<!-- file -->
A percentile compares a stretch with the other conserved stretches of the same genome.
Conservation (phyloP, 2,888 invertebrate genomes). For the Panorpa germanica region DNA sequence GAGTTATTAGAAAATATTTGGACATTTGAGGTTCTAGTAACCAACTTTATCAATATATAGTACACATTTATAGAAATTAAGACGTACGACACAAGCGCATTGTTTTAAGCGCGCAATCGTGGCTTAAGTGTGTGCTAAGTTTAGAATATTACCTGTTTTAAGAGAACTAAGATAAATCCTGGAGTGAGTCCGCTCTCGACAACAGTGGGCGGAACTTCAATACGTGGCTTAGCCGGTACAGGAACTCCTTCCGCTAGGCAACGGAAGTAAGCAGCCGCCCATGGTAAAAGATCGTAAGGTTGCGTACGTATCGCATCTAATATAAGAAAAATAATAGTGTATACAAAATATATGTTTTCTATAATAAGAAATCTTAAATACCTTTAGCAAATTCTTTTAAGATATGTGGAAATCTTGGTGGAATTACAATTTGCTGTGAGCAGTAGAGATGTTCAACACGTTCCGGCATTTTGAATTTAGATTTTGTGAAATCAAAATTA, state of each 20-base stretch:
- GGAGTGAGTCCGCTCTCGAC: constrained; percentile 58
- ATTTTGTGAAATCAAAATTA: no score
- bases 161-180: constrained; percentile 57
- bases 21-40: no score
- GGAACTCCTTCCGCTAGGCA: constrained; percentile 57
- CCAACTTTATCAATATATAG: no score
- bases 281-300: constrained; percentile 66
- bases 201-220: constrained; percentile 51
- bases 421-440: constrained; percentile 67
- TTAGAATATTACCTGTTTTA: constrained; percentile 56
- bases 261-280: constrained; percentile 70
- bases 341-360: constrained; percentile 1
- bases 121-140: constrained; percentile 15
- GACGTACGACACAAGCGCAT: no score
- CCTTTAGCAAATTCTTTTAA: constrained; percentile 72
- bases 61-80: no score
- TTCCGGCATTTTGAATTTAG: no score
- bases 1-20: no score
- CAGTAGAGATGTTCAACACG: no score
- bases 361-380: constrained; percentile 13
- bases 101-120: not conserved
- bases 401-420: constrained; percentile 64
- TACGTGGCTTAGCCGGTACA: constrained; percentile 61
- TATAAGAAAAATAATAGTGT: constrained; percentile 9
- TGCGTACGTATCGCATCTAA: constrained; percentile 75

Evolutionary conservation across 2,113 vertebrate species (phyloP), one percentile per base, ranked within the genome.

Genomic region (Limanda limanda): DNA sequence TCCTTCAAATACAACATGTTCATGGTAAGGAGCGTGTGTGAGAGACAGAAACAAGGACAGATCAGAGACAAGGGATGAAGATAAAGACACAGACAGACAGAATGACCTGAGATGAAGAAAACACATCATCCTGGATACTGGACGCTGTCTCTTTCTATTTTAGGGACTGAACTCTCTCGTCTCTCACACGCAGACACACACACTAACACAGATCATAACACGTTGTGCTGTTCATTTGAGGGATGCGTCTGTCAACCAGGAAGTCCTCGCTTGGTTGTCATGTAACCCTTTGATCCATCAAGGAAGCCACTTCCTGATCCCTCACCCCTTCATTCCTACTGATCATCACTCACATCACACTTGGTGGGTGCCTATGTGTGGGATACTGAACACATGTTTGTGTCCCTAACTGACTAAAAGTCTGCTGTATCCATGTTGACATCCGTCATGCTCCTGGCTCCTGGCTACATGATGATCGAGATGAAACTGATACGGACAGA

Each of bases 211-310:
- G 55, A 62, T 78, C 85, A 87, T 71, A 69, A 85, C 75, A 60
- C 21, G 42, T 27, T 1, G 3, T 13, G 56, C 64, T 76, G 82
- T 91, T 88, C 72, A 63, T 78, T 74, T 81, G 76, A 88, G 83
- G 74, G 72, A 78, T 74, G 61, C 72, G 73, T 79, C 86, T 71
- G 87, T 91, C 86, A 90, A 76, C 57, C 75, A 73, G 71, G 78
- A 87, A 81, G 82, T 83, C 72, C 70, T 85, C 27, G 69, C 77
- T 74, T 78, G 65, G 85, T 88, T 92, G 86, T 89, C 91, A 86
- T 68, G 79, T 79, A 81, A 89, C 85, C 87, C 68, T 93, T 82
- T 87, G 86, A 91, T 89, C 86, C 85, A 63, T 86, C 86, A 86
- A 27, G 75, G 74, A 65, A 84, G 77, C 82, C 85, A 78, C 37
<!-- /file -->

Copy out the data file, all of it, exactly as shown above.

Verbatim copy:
A percentile compares a stretch with the other conserved stretches of the same genome.
Conservation (phyloP, 2,888 invertebrate genomes). For the Panorpa germanica region DNA sequence GAGTTATTAGAAAATATTTGGACATTTGAGGTTCTAGTAACCAACTTTATCAATATATAGTACACATTTATAGAAATTAAGACGTACGACACAAGCGCATTGTTTTAAGCGCGCAATCGTGGCTTAAGTGTGTGCTAAGTTTAGAATATTACCTGTTTTAAGAGAACTAAGATAAATCCTGGAGTGAGTCCGCTCTCGACAACAGTGGGCGGAACTTCAATACGTGGCTTAGCCGGTACAGGAACTCCTTCCGCTAGGCAACGGAAGTAAGCAGCCGCCCATGGTAAAAGATCGTAAGGTTGCGTACGTATCGCATCTAATATAAGAAAAATAATAGTGTATACAAAATATATGTTTTCTATAATAAGAAATCTTAAATACCTTTAGCAAATTCTTTTAAGATATGTGGAAATCTTGGTGGAATTACAATTTGCTGTGAGCAGTAGAGATGTTCAACACGTTCCGGCATTTTGAATTTAGATTTTGTGAAATCAAAATTA, state of each 20-base stretch:
- GGAGTGAGTCCGCTCTCGAC: constrained; percentile 58
- ATTTTGTGAAATCAAAATTA: no score
- bases 161-180: constrained; percentile 57
- bases 21-40: no score
- GGAACTCCTTCCGCTAGGCA: constrained; percentile 57
- CCAACTTTATCAATATATAG: no score
- bases 281-300: constrained; percentile 66
- bases 201-220: constrained; percentile 51
- bases 421-440: constrained; percentile 67
- TTAGAATATTACCTGTTTTA: constrained; percentile 56
- bases 261-280: constrained; percentile 70
- bases 341-360: constrained; percentile 1
- bases 121-140: constrained; percentile 15
- GACGTACGACACAAGCGCAT: no score
- CCTTTAGCAAATTCTTTTAA: constrained; percentile 72
- bases 61-80: no score
- TTCCGGCATTTTGAATTTAG: no score
- bases 1-20: no score
- CAGTAGAGATGTTCAACACG: no score
- bases 361-380: constrained; percentile 13
- bases 101-120: not conserved
- bases 401-420: constrained; percentile 64
- TACGTGGCTTAGCCGGTACA: constrained; percentile 61
- TATAAGAAAAATAATAGTGT: constrained; percentile 9
- TGCGTACGTATCGCATCTAA: constrained; percentile 75

Evolutionary conservation across 2,113 vertebrate species (phyloP), one percentile per base, ranked within the genome.

Genomic region (Limanda limanda): DNA sequence TCCTTCAAATACAACATGTTCATGGTAAGGAGCGTGTGTGAGAGACAGAAACAAGGACAGATCAGAGACAAGGGATGAAGATAAAGACACAGACAGACAGAATGACCTGAGATGAAGAAAACACATCATCCTGGATACTGGACGCTGTCTCTTTCTATTTTAGGGACTGAACTCTCTCGTCTCTCACACGCAGACACACACACTAACACAGATCATAACACGTTGTGCTGTTCATTTGAGGGATGCGTCTGTCAACCAGGAAGTCCTCGCTTGGTTGTCATGTAACCCTTTGATCCATCAAGGAAGCCACTTCCTGATCCCTCACCCCTTCATTCCTACTGATCATCACTCACATCACACTTGGTGGGTGCCTATGTGTGGGATACTGAACACATGTTTGTGTCCCTAACTGACTAAAAGTCTGCTGTATCCATGTTGACATCCGTCATGCTCCTGGCTCCTGGCTACATGATGATCGAGATGAAACTGATACGGACAGA

Each of bases 211-310:
- G 55, A 62, T 78, C 85, A 87, T 71, A 69, A 85, C 75, A 60
- C 21, G 42, T 27, T 1, G 3, T 13, G 56, C 64, T 76, G 82
- T 91, T 88, C 72, A 63, T 78, T 74, T 81, G 76, A 88, G 83
- G 74, G 72, A 78, T 74, G 61, C 72, G 73, T 79, C 86, T 71
- G 87, T 91, C 86, A 90, A 76, C 57, C 75, A 73, G 71, G 78
- A 87, A 81, G 82, T 83, C 72, C 70, T 85, C 27, G 69, C 77
- T 74, T 78, G 65, G 85, T 88, T 92, G 86, T 89, C 91, A 86
- T 68, G 79, T 79, A 81, A 89, C 85, C 87, C 68, T 93, T 82
- T 87, G 86, A 91, T 89, C 86, C 85, A 63, T 86, C 86, A 86
- A 27, G 75, G 74, A 65, A 84, G 77, C 82, C 85, A 78, C 37